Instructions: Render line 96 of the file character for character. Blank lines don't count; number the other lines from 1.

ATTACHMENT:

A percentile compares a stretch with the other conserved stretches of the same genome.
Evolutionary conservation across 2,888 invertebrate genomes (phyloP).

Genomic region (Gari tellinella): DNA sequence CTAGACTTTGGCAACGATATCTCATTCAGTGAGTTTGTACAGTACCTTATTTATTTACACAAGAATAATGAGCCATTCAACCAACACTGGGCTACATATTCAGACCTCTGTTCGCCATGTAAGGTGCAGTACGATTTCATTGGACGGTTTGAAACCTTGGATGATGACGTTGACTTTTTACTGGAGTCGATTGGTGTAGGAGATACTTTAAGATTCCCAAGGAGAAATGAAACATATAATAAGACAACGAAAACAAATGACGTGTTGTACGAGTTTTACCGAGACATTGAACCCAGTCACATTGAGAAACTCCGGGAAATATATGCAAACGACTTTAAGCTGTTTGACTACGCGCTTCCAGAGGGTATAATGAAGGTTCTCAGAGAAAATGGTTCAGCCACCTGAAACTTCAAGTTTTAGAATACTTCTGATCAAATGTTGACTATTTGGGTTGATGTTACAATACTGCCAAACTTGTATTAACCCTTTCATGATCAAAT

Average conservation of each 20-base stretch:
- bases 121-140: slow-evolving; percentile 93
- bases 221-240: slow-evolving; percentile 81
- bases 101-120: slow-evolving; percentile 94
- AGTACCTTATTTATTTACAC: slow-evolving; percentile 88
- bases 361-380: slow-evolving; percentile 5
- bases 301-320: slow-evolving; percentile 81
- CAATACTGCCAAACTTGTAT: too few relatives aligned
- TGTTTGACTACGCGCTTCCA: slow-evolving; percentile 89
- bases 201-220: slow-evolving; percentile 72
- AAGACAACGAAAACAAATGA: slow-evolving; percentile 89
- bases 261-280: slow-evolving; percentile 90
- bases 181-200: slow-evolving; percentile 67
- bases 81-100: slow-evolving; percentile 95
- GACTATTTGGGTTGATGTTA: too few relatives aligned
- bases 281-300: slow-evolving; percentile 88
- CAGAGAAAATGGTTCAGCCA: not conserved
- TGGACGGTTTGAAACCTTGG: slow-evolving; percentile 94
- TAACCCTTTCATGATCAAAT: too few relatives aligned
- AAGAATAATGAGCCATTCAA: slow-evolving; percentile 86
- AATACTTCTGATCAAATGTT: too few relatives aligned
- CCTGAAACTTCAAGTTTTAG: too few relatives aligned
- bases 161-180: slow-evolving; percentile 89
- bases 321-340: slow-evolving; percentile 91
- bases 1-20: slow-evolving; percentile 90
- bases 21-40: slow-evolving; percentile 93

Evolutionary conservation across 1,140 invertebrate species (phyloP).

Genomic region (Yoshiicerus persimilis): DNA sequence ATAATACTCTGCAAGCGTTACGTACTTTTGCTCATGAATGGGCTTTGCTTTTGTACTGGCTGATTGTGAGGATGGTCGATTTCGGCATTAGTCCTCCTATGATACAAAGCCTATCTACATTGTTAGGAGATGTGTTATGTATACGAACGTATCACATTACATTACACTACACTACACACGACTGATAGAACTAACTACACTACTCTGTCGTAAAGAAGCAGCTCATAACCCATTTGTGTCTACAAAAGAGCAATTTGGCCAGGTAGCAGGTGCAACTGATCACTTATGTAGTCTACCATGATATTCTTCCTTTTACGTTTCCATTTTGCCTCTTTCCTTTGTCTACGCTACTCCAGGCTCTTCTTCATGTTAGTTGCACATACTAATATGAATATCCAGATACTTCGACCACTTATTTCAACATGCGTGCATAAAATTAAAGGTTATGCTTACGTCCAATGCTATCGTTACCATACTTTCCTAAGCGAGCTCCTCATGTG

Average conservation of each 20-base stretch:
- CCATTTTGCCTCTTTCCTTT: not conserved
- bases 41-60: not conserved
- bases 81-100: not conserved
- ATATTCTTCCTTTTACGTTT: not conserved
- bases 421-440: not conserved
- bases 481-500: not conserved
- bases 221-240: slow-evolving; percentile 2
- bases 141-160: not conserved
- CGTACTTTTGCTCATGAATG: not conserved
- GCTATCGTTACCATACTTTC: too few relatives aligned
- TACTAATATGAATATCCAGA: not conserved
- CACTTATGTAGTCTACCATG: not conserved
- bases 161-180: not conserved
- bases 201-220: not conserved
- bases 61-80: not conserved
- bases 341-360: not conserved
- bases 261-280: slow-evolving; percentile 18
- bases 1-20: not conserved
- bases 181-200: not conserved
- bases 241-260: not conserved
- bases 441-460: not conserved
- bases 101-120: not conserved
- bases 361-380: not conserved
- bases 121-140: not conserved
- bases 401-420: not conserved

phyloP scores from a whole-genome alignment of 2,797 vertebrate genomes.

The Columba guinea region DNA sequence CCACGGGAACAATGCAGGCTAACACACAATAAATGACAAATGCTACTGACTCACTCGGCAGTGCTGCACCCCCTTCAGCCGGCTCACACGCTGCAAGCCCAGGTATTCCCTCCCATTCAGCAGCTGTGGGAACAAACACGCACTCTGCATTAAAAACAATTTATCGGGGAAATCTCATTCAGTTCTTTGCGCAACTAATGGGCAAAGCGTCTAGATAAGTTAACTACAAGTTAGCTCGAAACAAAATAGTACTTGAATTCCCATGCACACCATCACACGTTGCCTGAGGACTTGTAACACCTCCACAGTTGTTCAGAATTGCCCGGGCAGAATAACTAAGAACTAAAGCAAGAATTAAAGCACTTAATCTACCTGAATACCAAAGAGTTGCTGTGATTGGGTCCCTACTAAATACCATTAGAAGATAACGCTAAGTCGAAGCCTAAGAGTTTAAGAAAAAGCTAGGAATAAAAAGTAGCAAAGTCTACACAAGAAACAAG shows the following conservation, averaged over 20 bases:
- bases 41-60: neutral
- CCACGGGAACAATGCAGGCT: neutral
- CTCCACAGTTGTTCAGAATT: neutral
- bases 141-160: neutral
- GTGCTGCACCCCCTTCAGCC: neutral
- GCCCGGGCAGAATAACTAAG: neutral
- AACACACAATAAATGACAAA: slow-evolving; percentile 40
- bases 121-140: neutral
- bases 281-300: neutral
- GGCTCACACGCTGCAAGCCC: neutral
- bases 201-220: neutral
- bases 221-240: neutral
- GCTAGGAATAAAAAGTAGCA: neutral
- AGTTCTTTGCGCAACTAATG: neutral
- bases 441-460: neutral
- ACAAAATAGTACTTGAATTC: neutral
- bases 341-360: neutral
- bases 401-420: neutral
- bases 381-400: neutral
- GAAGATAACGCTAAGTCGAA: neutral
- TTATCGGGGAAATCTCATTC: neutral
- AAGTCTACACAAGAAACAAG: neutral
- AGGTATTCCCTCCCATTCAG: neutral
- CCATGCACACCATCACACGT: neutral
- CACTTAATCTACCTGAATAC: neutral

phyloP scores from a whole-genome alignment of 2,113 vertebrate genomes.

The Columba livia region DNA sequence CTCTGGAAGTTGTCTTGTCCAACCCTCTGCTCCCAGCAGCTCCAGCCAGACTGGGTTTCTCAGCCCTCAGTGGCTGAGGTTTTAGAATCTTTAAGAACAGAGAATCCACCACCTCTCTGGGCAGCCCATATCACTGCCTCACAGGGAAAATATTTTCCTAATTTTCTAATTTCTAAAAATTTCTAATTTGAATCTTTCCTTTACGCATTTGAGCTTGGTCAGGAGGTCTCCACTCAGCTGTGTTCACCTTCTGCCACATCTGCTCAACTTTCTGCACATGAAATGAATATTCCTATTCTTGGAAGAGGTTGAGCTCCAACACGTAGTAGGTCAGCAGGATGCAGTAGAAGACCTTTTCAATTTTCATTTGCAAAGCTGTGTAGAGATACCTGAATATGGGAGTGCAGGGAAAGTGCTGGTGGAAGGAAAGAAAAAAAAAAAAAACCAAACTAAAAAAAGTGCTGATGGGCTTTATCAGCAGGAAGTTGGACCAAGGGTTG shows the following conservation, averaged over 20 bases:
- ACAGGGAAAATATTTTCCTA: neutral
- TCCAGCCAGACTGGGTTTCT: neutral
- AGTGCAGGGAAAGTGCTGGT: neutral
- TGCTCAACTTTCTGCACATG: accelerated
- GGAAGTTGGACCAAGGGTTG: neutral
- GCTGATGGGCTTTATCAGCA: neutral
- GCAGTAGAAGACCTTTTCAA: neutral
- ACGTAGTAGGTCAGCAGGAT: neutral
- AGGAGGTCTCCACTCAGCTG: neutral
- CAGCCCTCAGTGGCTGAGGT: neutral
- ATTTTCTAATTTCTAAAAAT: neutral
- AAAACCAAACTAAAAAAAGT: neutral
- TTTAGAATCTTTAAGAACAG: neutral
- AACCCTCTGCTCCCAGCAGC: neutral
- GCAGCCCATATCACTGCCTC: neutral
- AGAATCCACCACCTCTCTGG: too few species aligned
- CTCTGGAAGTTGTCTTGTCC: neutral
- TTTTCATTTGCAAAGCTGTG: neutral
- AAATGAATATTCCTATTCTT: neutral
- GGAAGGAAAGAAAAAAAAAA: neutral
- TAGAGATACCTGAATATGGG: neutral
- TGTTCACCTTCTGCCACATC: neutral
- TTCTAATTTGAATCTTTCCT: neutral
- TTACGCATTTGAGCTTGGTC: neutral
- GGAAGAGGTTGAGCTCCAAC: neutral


- CAGCCCTCAGTGGCTGAGGT: neutral